On a warm day in June 2016, Lori Falke, her husband Dan, and their three kids packed up and headed to Georgia to spend a week at a lake house on Lake Lanier.
Upon arriving, the owners of the lake house had left a table full of gifts to welcome the Falke family. There were custom monogrammed tote bags, beach towels, pocket knives, baseball hats for the boys, and big sun hats for the girls.
“I was just in complete awe that strangers would allow us to use their vacation home and ask for nothing in return. They were beyond generous,” Falke says.
Throughout the week, Falke and her family went swimming, boating, jet skiing, and attempted to use a water jet pack. “On my gosh, that jet pack was so hard,” she says with a laugh. Falke’s parents even came down and spent a few nights at the house, as did some close friends who lived nearby. And the best part of all? No one talked about cancer.
Falke is both a cancer survivor and one of the recipients of the Karen Wellington Foundation’s trips of a lifetime. The Karen Wellington Foundation (KWF) is a nonprofit organization that arranges vacations and experiences—like a lake house in Georgia—for individuals who are battling cancer.
But to tell Falke’s full story, and how she became a KWF recipient, we need to go back to the beginning of 2015.
Full steam ahead
A shining example of good health, Falke always ate healthy, exercised often, and regularly saw her doctor. But at this particular appointment in early January 2015, there was something suspicious in her mammogram results.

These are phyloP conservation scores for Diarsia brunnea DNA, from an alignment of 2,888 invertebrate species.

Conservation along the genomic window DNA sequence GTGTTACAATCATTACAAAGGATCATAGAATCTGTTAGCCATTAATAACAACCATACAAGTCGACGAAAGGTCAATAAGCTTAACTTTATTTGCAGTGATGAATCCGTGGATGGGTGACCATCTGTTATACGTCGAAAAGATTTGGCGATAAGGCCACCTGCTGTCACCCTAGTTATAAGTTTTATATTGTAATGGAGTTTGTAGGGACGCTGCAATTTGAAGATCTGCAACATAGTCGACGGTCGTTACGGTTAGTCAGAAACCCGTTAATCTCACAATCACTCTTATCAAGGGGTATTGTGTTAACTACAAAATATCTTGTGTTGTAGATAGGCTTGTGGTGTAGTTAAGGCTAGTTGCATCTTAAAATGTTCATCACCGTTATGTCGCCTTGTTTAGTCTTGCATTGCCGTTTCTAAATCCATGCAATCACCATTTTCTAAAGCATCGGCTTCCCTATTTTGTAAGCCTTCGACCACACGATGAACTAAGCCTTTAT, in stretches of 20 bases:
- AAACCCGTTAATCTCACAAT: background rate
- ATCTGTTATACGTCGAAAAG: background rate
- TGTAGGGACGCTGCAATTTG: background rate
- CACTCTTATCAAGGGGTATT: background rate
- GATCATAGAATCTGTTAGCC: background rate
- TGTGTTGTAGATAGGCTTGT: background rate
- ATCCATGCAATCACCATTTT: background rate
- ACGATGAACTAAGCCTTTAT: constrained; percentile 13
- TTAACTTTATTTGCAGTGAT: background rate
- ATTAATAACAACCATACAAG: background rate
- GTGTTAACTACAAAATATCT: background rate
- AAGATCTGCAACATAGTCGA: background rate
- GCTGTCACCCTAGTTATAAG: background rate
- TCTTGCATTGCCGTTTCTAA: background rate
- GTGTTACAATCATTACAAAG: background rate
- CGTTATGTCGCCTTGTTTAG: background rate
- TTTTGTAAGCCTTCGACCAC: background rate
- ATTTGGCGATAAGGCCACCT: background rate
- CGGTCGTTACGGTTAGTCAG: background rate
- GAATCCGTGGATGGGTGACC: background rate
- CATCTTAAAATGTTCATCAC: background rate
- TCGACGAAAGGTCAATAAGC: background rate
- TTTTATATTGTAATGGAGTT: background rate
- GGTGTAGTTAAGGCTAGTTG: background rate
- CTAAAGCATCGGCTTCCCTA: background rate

“When I was initially called back for a suspicious mammogram, I was fully convinced it was nothing,” she recalls. “I even told my husband ‘This happens all the time, no big deal.’”
But over the course of the next week, Falke would receive another mammogram, an ultrasound, and a biopsy, all of which would ultimately lead her to the final diagnosis: stage 2 invasive ductal carcinoma.
“I feel I’m a very outgoing, strong person but when you get a diagnosis like cancer, it stops you in your tracks,” Falke says. “At first, I couldn’t believe it. This couldn’t be happening to me. I mean, there’s no cancer in my family. But after a couple of days I was like, ‘You know what? I just need to fight this and be done. Full steam ahead.’”
Pink laces to the rescue
Falke had her first surgery in February 2015, where doctors discovered that the cancer had spread from her breast and into her lymph nodes. Luckily, the surgery cleared most of it out, but Falke still had to attend regular chemotherapy appointments throughout March, April, and May, followed by six weeks of daily radiation starting in July. But come mid-August, Falke had completed her last round of radiation and was cancer-free.
“When I finished my treatments, I thought I would have this weight lifted off my shoulders. I had beat it,” Falke says. “But as it turns out, after I had finished everything, I realized that I was completely wiped out. I had been on autopilot for so long, and I remember crying to myself trying to fathom that this had just happened to me.”
During this time, Falke entered into a bit of what she calls a depressive state. She was a different person and didn’t know how to deal with it. Her identity was changing right before her eyes. She was slowly becoming something new—a cancer survivor.